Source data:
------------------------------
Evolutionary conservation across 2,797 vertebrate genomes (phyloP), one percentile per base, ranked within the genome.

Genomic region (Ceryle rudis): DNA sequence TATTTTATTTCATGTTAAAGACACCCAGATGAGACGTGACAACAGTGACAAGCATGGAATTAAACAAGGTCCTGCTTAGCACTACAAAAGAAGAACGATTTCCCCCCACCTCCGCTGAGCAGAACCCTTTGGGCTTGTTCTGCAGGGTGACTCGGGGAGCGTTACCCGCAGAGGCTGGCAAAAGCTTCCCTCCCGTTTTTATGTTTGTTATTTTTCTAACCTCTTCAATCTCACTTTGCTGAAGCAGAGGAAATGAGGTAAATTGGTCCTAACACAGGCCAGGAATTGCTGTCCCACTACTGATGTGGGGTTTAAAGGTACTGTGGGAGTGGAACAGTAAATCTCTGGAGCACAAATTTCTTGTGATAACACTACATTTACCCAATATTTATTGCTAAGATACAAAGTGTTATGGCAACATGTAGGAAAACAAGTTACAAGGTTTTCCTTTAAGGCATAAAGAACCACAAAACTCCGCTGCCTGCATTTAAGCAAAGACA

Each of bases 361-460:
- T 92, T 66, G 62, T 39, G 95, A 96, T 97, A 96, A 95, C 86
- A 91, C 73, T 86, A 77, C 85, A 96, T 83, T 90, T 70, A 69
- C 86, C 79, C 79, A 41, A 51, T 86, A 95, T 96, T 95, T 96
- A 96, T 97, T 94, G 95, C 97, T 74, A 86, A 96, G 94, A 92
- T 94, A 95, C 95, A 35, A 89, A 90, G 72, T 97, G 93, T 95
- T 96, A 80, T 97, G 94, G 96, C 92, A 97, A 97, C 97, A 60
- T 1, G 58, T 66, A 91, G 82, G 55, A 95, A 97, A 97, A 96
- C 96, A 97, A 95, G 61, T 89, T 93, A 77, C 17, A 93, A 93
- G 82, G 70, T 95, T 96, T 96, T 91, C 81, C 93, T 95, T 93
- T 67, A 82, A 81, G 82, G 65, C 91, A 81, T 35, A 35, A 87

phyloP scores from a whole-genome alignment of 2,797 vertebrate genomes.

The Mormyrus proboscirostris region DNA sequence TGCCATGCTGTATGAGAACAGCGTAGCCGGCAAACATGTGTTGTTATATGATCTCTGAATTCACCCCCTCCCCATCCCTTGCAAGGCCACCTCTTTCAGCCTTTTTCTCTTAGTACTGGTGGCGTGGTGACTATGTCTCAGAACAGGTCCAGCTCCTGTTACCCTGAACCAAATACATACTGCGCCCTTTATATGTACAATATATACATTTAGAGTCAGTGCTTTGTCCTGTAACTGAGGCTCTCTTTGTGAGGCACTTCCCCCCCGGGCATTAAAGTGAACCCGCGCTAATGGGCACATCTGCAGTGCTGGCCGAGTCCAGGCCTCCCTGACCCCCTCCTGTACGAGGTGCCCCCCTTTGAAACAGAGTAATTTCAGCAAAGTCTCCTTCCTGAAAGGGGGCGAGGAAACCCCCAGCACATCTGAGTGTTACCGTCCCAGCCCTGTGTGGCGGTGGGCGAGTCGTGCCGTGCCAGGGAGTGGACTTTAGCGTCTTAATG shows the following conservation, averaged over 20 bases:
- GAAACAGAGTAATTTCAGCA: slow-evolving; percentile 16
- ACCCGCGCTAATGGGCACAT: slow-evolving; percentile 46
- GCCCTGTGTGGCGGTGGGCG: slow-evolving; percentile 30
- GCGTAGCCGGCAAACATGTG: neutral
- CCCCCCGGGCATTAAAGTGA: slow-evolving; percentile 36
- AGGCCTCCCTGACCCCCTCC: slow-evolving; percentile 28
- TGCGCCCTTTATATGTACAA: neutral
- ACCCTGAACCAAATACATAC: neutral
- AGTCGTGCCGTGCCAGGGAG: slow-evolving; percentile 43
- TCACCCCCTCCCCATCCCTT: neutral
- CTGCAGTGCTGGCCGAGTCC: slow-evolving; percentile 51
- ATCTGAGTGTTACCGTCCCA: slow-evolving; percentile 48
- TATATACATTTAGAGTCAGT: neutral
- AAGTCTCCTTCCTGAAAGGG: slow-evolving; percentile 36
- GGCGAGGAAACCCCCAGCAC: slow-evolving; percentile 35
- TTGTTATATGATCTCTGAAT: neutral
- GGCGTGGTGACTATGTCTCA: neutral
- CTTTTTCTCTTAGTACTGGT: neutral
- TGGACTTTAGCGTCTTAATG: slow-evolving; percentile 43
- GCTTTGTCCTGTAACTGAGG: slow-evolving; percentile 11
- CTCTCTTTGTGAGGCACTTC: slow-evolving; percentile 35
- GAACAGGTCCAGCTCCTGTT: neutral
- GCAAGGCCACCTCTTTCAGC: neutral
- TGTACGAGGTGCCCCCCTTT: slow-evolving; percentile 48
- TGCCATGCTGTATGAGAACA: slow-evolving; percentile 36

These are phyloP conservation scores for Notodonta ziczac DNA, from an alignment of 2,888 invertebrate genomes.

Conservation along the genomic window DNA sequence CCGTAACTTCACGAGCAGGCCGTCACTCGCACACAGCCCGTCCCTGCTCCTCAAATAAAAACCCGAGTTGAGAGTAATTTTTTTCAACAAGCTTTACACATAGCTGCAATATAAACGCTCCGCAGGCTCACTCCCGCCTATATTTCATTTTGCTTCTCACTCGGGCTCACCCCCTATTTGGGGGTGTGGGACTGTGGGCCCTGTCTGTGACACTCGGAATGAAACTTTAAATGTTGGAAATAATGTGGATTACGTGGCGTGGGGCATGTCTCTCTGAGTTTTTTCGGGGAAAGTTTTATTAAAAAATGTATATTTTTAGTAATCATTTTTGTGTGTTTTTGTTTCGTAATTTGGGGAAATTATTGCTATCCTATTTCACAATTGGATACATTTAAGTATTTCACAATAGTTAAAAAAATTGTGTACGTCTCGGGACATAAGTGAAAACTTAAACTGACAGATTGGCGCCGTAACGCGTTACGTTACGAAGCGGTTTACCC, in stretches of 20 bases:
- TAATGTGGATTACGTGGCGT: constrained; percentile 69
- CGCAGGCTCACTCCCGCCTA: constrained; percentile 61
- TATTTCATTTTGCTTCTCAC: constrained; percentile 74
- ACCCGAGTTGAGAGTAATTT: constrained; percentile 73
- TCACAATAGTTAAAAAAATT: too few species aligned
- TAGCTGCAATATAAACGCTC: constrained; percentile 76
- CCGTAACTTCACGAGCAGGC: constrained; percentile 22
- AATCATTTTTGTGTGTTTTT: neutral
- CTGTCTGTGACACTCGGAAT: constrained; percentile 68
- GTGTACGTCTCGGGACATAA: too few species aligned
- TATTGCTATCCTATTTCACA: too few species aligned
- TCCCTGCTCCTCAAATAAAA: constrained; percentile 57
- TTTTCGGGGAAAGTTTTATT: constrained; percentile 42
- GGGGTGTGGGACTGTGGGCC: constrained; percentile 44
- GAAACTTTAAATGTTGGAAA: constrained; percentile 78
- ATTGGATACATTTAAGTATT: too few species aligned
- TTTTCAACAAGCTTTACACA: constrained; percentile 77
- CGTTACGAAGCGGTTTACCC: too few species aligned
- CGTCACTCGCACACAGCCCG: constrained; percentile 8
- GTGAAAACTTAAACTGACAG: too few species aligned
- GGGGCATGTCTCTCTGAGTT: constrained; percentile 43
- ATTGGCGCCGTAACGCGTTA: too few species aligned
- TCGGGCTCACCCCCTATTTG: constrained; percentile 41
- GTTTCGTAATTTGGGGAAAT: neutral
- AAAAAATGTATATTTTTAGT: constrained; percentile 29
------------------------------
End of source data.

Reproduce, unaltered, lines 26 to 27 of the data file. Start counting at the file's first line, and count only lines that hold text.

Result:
- CTGCAGTGCTGGCCGAGTCC: slow-evolving; percentile 51
- ATCTGAGTGTTACCGTCCCA: slow-evolving; percentile 48